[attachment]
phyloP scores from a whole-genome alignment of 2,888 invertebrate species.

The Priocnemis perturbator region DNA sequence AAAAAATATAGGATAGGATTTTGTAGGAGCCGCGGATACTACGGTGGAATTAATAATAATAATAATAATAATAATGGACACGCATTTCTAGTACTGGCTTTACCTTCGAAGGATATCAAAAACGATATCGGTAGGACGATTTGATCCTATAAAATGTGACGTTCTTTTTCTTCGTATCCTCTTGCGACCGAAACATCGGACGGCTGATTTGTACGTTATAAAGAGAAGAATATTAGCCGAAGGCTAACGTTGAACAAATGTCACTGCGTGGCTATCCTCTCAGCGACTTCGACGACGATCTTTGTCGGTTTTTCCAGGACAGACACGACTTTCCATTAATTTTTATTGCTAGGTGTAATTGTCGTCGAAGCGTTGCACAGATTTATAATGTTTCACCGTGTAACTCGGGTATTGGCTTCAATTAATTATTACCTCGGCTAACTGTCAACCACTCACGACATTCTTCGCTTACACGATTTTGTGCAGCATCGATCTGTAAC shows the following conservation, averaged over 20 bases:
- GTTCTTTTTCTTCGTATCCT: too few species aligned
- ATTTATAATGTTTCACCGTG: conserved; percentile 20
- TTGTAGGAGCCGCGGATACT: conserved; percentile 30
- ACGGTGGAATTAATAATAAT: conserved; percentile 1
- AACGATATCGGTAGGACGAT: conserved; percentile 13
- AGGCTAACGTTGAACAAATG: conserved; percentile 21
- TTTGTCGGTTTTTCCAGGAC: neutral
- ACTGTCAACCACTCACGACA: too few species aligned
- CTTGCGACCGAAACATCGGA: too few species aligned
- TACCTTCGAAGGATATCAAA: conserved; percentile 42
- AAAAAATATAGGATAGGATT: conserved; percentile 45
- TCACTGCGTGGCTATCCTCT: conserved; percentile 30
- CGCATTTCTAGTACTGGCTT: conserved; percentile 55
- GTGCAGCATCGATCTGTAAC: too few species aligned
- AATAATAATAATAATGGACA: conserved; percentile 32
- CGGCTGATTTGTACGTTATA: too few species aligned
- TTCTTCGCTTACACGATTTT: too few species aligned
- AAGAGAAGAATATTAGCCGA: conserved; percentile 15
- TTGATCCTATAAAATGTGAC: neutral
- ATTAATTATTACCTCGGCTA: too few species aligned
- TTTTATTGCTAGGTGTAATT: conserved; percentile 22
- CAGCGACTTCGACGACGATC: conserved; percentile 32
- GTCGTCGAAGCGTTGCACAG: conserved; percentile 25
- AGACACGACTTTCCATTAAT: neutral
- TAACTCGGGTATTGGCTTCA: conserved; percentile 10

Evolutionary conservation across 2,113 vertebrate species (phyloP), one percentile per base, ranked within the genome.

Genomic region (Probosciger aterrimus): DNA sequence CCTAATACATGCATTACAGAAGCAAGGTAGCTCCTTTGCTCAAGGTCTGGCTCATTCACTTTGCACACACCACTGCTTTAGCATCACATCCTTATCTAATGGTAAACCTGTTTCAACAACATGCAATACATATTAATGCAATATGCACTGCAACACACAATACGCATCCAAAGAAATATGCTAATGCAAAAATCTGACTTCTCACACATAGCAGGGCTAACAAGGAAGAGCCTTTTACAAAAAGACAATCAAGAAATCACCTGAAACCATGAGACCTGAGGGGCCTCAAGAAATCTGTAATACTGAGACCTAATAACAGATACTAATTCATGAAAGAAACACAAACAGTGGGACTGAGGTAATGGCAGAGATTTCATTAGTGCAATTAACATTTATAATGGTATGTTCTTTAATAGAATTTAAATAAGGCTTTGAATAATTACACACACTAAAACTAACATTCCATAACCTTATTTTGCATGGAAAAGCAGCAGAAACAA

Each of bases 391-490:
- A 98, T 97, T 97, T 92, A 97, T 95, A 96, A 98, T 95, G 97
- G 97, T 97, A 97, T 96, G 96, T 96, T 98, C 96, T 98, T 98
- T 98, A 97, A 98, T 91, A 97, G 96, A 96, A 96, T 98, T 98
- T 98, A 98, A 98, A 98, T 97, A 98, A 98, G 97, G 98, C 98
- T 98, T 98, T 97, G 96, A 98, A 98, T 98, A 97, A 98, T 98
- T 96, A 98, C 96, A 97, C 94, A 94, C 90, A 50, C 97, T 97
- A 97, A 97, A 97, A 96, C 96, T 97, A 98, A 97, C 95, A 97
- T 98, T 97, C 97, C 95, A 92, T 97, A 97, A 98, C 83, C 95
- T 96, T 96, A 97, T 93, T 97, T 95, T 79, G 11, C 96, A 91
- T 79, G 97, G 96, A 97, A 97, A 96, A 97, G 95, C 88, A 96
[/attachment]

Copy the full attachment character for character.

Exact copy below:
phyloP scores from a whole-genome alignment of 2,888 invertebrate species.

The Priocnemis perturbator region DNA sequence AAAAAATATAGGATAGGATTTTGTAGGAGCCGCGGATACTACGGTGGAATTAATAATAATAATAATAATAATAATGGACACGCATTTCTAGTACTGGCTTTACCTTCGAAGGATATCAAAAACGATATCGGTAGGACGATTTGATCCTATAAAATGTGACGTTCTTTTTCTTCGTATCCTCTTGCGACCGAAACATCGGACGGCTGATTTGTACGTTATAAAGAGAAGAATATTAGCCGAAGGCTAACGTTGAACAAATGTCACTGCGTGGCTATCCTCTCAGCGACTTCGACGACGATCTTTGTCGGTTTTTCCAGGACAGACACGACTTTCCATTAATTTTTATTGCTAGGTGTAATTGTCGTCGAAGCGTTGCACAGATTTATAATGTTTCACCGTGTAACTCGGGTATTGGCTTCAATTAATTATTACCTCGGCTAACTGTCAACCACTCACGACATTCTTCGCTTACACGATTTTGTGCAGCATCGATCTGTAAC shows the following conservation, averaged over 20 bases:
- GTTCTTTTTCTTCGTATCCT: too few species aligned
- ATTTATAATGTTTCACCGTG: conserved; percentile 20
- TTGTAGGAGCCGCGGATACT: conserved; percentile 30
- ACGGTGGAATTAATAATAAT: conserved; percentile 1
- AACGATATCGGTAGGACGAT: conserved; percentile 13
- AGGCTAACGTTGAACAAATG: conserved; percentile 21
- TTTGTCGGTTTTTCCAGGAC: neutral
- ACTGTCAACCACTCACGACA: too few species aligned
- CTTGCGACCGAAACATCGGA: too few species aligned
- TACCTTCGAAGGATATCAAA: conserved; percentile 42
- AAAAAATATAGGATAGGATT: conserved; percentile 45
- TCACTGCGTGGCTATCCTCT: conserved; percentile 30
- CGCATTTCTAGTACTGGCTT: conserved; percentile 55
- GTGCAGCATCGATCTGTAAC: too few species aligned
- AATAATAATAATAATGGACA: conserved; percentile 32
- CGGCTGATTTGTACGTTATA: too few species aligned
- TTCTTCGCTTACACGATTTT: too few species aligned
- AAGAGAAGAATATTAGCCGA: conserved; percentile 15
- TTGATCCTATAAAATGTGAC: neutral
- ATTAATTATTACCTCGGCTA: too few species aligned
- TTTTATTGCTAGGTGTAATT: conserved; percentile 22
- CAGCGACTTCGACGACGATC: conserved; percentile 32
- GTCGTCGAAGCGTTGCACAG: conserved; percentile 25
- AGACACGACTTTCCATTAAT: neutral
- TAACTCGGGTATTGGCTTCA: conserved; percentile 10

Evolutionary conservation across 2,113 vertebrate species (phyloP), one percentile per base, ranked within the genome.

Genomic region (Probosciger aterrimus): DNA sequence CCTAATACATGCATTACAGAAGCAAGGTAGCTCCTTTGCTCAAGGTCTGGCTCATTCACTTTGCACACACCACTGCTTTAGCATCACATCCTTATCTAATGGTAAACCTGTTTCAACAACATGCAATACATATTAATGCAATATGCACTGCAACACACAATACGCATCCAAAGAAATATGCTAATGCAAAAATCTGACTTCTCACACATAGCAGGGCTAACAAGGAAGAGCCTTTTACAAAAAGACAATCAAGAAATCACCTGAAACCATGAGACCTGAGGGGCCTCAAGAAATCTGTAATACTGAGACCTAATAACAGATACTAATTCATGAAAGAAACACAAACAGTGGGACTGAGGTAATGGCAGAGATTTCATTAGTGCAATTAACATTTATAATGGTATGTTCTTTAATAGAATTTAAATAAGGCTTTGAATAATTACACACACTAAAACTAACATTCCATAACCTTATTTTGCATGGAAAAGCAGCAGAAACAA

Each of bases 391-490:
- A 98, T 97, T 97, T 92, A 97, T 95, A 96, A 98, T 95, G 97
- G 97, T 97, A 97, T 96, G 96, T 96, T 98, C 96, T 98, T 98
- T 98, A 97, A 98, T 91, A 97, G 96, A 96, A 96, T 98, T 98
- T 98, A 98, A 98, A 98, T 97, A 98, A 98, G 97, G 98, C 98
- T 98, T 98, T 97, G 96, A 98, A 98, T 98, A 97, A 98, T 98
- T 96, A 98, C 96, A 97, C 94, A 94, C 90, A 50, C 97, T 97
- A 97, A 97, A 97, A 96, C 96, T 97, A 98, A 97, C 95, A 97
- T 98, T 97, C 97, C 95, A 92, T 97, A 97, A 98, C 83, C 95
- T 96, T 96, A 97, T 93, T 97, T 95, T 79, G 11, C 96, A 91
- T 79, G 97, G 96, A 97, A 97, A 96, A 97, G 95, C 88, A 96